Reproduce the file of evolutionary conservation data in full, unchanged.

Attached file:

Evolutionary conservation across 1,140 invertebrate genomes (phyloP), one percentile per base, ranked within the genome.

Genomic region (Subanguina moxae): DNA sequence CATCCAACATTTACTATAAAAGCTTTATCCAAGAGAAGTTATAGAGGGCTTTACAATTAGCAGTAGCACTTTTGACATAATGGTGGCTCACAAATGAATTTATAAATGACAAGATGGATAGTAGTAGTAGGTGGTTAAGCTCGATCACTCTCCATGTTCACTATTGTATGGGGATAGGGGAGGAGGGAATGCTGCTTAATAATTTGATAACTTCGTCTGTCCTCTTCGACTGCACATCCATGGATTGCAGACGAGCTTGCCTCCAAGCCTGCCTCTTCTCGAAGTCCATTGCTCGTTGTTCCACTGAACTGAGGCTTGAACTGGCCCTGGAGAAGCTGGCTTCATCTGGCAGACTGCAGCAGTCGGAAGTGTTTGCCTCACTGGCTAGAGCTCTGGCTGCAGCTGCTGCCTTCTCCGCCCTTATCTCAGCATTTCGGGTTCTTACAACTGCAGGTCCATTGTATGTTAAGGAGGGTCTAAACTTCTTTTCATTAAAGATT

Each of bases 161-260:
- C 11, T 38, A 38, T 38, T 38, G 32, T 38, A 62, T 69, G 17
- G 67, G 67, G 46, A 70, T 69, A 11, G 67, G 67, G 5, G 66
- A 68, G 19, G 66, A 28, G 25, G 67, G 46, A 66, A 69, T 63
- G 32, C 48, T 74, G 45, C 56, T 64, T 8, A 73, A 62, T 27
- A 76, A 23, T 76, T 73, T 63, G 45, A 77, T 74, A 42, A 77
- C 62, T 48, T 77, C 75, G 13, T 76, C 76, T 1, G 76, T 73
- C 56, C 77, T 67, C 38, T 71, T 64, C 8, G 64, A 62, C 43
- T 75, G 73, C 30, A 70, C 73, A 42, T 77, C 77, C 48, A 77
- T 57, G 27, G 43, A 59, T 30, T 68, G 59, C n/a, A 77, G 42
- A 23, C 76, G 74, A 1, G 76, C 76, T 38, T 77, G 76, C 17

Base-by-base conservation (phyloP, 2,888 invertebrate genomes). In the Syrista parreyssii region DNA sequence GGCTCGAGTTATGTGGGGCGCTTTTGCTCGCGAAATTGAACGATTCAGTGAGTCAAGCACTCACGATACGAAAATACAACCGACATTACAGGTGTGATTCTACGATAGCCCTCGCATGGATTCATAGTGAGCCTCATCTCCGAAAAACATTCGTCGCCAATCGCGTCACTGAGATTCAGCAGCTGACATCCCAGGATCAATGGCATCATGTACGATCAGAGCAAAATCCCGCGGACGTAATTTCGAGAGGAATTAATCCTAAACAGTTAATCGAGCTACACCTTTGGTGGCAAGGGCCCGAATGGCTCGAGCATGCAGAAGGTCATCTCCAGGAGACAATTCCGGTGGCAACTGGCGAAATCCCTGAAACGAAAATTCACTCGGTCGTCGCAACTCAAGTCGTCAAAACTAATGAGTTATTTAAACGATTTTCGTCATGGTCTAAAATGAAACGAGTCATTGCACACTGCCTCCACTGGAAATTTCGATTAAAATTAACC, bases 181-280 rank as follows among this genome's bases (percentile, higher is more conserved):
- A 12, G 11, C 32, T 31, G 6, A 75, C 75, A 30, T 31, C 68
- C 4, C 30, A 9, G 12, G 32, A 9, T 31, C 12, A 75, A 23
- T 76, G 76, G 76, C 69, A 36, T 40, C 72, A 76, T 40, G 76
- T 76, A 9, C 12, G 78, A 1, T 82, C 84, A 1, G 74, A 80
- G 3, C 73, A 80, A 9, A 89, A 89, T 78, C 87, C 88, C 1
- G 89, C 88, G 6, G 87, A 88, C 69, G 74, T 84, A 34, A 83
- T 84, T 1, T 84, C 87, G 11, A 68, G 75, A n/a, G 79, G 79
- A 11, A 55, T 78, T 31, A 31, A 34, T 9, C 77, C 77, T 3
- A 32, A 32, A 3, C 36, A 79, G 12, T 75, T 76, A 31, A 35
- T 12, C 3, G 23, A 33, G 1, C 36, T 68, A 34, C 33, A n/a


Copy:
Evolutionary conservation across 1,140 invertebrate genomes (phyloP), one percentile per base, ranked within the genome.

Genomic region (Subanguina moxae): DNA sequence CATCCAACATTTACTATAAAAGCTTTATCCAAGAGAAGTTATAGAGGGCTTTACAATTAGCAGTAGCACTTTTGACATAATGGTGGCTCACAAATGAATTTATAAATGACAAGATGGATAGTAGTAGTAGGTGGTTAAGCTCGATCACTCTCCATGTTCACTATTGTATGGGGATAGGGGAGGAGGGAATGCTGCTTAATAATTTGATAACTTCGTCTGTCCTCTTCGACTGCACATCCATGGATTGCAGACGAGCTTGCCTCCAAGCCTGCCTCTTCTCGAAGTCCATTGCTCGTTGTTCCACTGAACTGAGGCTTGAACTGGCCCTGGAGAAGCTGGCTTCATCTGGCAGACTGCAGCAGTCGGAAGTGTTTGCCTCACTGGCTAGAGCTCTGGCTGCAGCTGCTGCCTTCTCCGCCCTTATCTCAGCATTTCGGGTTCTTACAACTGCAGGTCCATTGTATGTTAAGGAGGGTCTAAACTTCTTTTCATTAAAGATT

Each of bases 161-260:
- C 11, T 38, A 38, T 38, T 38, G 32, T 38, A 62, T 69, G 17
- G 67, G 67, G 46, A 70, T 69, A 11, G 67, G 67, G 5, G 66
- A 68, G 19, G 66, A 28, G 25, G 67, G 46, A 66, A 69, T 63
- G 32, C 48, T 74, G 45, C 56, T 64, T 8, A 73, A 62, T 27
- A 76, A 23, T 76, T 73, T 63, G 45, A 77, T 74, A 42, A 77
- C 62, T 48, T 77, C 75, G 13, T 76, C 76, T 1, G 76, T 73
- C 56, C 77, T 67, C 38, T 71, T 64, C 8, G 64, A 62, C 43
- T 75, G 73, C 30, A 70, C 73, A 42, T 77, C 77, C 48, A 77
- T 57, G 27, G 43, A 59, T 30, T 68, G 59, C n/a, A 77, G 42
- A 23, C 76, G 74, A 1, G 76, C 76, T 38, T 77, G 76, C 17

Base-by-base conservation (phyloP, 2,888 invertebrate genomes). In the Syrista parreyssii region DNA sequence GGCTCGAGTTATGTGGGGCGCTTTTGCTCGCGAAATTGAACGATTCAGTGAGTCAAGCACTCACGATACGAAAATACAACCGACATTACAGGTGTGATTCTACGATAGCCCTCGCATGGATTCATAGTGAGCCTCATCTCCGAAAAACATTCGTCGCCAATCGCGTCACTGAGATTCAGCAGCTGACATCCCAGGATCAATGGCATCATGTACGATCAGAGCAAAATCCCGCGGACGTAATTTCGAGAGGAATTAATCCTAAACAGTTAATCGAGCTACACCTTTGGTGGCAAGGGCCCGAATGGCTCGAGCATGCAGAAGGTCATCTCCAGGAGACAATTCCGGTGGCAACTGGCGAAATCCCTGAAACGAAAATTCACTCGGTCGTCGCAACTCAAGTCGTCAAAACTAATGAGTTATTTAAACGATTTTCGTCATGGTCTAAAATGAAACGAGTCATTGCACACTGCCTCCACTGGAAATTTCGATTAAAATTAACC, bases 181-280 rank as follows among this genome's bases (percentile, higher is more conserved):
- A 12, G 11, C 32, T 31, G 6, A 75, C 75, A 30, T 31, C 68
- C 4, C 30, A 9, G 12, G 32, A 9, T 31, C 12, A 75, A 23
- T 76, G 76, G 76, C 69, A 36, T 40, C 72, A 76, T 40, G 76
- T 76, A 9, C 12, G 78, A 1, T 82, C 84, A 1, G 74, A 80
- G 3, C 73, A 80, A 9, A 89, A 89, T 78, C 87, C 88, C 1
- G 89, C 88, G 6, G 87, A 88, C 69, G 74, T 84, A 34, A 83
- T 84, T 1, T 84, C 87, G 11, A 68, G 75, A n/a, G 79, G 79
- A 11, A 55, T 78, T 31, A 31, A 34, T 9, C 77, C 77, T 3
- A 32, A 32, A 3, C 36, A 79, G 12, T 75, T 76, A 31, A 35
- T 12, C 3, G 23, A 33, G 1, C 36, T 68, A 34, C 33, A n/a